I would not have minded seeing this be a little less harsh, though it could also make party composition more interesting in some respects, insofar as it somewhat forced specialist mages to actually specialize. E.g., if you had multiple mages in a party you might have one casting Necromantic spells and another casting Evocation spells, since there were not enough scrolls for both to learn both. It also somewhat fits the lore, by which mages are not suppposed to be extremely common. What was really annoying was how often attempts to learn new spells failed. It was apparently buggy since failure could happen even if one raised Intelligence to the point where success was supposed to be 100% certain - combined with the lack of replacement scrolls this basically all but forced players to save scum when attempting to learn a new spell.

      "...apparently [War Chant of Sith] stacks with itself if you have multiple bards, too! Wow.."

      Just one is already overpowered. So, yeah, wow, or something. Basically, War Chant of Sith=Easy Mode.

      "If we're going back to Candlekeep in Swordflight Chapter Three..."

      We will not actually get to Candlekeep until after Chapter 3, as there turn out to be a lot of obstacles in the way. I will indeed neither confirm nor deny whether we get into the catacombs at such time as it is reached.

      "...we need more multi-level dungeons in RPGs, where parties cannot just leave easily to find temples and vendors...and have to stick it out, even getting bogged down in there..."

      I agree, and I have certainly made (and am making) dungeons of this general type.

    4. Indeed! The fact that, several years later, I can playback in my mind many of the compositions of the OST speaks for itself. And yeah, the NWN & HotU scores are at times breathtaking (i.e, Lith My'athar).

      Spell scribing failure was also a big issue in Baldur's Gate, though as you suggest, at least the drops were less uncommon and vendors sold more than one copy of the scrolls. Still, you could easily run into problems if you didn't save-scum or know about genius potions (and you couldn't just decrease the difficulty for 100% scribing success, as in BG2). I have a sneaking suspicion spell scribing might be based on level of character and the scroll ID itself (I "feel" specific ones are flagged as hard to scribe, no matter what), but I never confirmed it in all these years...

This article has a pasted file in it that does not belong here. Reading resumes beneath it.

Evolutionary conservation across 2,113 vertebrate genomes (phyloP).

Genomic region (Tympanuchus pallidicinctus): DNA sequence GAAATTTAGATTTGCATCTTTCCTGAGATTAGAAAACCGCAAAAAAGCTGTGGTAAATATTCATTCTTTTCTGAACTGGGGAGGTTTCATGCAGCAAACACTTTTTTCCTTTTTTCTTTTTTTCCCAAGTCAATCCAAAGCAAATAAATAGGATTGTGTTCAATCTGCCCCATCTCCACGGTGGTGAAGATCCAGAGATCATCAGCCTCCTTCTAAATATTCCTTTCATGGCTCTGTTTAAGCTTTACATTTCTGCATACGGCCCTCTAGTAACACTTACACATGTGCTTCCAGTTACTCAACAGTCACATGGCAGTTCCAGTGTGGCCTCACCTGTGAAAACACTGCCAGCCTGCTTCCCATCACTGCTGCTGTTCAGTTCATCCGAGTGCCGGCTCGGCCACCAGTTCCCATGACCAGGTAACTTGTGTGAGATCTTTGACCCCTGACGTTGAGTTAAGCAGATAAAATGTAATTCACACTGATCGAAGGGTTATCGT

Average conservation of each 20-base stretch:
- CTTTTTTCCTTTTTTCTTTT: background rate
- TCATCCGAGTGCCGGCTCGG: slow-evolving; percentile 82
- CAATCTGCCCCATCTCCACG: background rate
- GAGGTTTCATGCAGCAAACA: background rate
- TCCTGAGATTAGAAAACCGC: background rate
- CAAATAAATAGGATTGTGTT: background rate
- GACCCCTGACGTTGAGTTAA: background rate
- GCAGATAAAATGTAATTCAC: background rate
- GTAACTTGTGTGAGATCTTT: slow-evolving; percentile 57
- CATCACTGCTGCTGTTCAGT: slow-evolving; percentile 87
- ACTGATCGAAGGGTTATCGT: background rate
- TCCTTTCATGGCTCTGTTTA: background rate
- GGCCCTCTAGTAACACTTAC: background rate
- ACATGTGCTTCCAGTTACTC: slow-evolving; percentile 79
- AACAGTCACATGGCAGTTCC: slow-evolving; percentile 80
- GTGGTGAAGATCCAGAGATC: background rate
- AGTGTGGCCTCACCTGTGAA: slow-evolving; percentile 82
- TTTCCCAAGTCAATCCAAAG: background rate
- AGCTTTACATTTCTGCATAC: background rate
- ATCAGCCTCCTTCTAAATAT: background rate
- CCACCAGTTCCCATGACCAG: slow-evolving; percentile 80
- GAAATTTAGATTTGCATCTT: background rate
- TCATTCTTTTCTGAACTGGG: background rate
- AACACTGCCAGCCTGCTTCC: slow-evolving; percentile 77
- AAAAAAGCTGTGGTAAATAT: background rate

My memory of IWD specifics are fuzzy, but I do recall Orrick selling a Web scroll (does he have copies?) and the first actual lootable Web finally coming in the Temple of the Forgotten God. As you know, Web is even more OP in IWD than BG because of the sheer number of enemies that need to be immobilized (plus you can pickpocket two Free Action rings in Kuldahar, so that your meleers can wade into the AoE). Orrick's scroll stock also upgrades both after you reach Dragon's Eye and after you reach Dorn's Deep, but I can't recall if he restocks the lower circle spell scrolls for mages with empty spellbooks (probably not).

      I appreciate your points about the lore and Specialists; I just would have preferred a few more scrolls to support mage-heavy parties (before Kuldahar, you have only three or four lootable scrolls, and one is Protection from Petrification, another Blur).

      "We will not actually get to Candlekeep until after Chapter 3, as there turn out to be a lot of obstacles in the way."

      This just sounds better and better (hopefully these obstacles cause us to revisit other BG series locales) :P

    5. I do not remember offhand exactly how often/with what spells Orrick restocks myself, but I do know you can get at least two, perhaps more, complete sets of every spell he sells - trouble is some key spells have to be found elsewhere, not being sold by him.